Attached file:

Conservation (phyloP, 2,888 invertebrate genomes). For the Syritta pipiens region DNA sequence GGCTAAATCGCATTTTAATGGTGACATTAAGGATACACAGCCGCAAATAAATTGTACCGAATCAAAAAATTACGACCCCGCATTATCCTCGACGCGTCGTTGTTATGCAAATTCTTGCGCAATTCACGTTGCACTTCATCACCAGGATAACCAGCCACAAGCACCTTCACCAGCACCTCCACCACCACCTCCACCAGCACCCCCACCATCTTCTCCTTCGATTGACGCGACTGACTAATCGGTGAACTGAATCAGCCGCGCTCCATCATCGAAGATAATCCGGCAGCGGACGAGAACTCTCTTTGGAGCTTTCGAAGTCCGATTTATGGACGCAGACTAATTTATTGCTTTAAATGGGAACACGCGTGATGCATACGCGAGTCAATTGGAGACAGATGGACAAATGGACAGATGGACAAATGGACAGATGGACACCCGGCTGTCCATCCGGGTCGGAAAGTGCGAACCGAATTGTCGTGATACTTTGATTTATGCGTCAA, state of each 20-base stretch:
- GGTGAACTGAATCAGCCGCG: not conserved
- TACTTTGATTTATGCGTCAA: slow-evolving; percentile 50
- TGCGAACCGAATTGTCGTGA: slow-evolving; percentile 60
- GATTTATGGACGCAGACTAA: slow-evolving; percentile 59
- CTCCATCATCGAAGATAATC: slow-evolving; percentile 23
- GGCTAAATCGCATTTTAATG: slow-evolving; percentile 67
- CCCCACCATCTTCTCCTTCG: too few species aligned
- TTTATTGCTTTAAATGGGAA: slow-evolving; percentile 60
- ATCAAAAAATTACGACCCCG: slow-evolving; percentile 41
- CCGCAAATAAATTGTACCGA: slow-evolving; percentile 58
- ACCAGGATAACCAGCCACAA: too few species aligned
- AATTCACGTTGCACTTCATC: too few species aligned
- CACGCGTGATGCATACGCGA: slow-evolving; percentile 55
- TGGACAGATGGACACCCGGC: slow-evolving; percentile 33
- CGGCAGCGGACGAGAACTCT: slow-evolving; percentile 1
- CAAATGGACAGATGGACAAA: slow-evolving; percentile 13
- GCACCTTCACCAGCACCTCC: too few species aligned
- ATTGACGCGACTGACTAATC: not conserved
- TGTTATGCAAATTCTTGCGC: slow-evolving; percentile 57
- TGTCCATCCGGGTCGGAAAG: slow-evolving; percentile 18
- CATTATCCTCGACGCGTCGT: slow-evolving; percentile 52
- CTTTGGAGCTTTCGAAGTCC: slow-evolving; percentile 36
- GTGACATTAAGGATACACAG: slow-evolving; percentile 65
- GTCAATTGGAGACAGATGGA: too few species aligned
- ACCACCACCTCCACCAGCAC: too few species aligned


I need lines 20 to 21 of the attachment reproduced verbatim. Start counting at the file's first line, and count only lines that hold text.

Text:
- TGTTATGCAAATTCTTGCGC: slow-evolving; percentile 57
- TGTCCATCCGGGTCGGAAAG: slow-evolving; percentile 18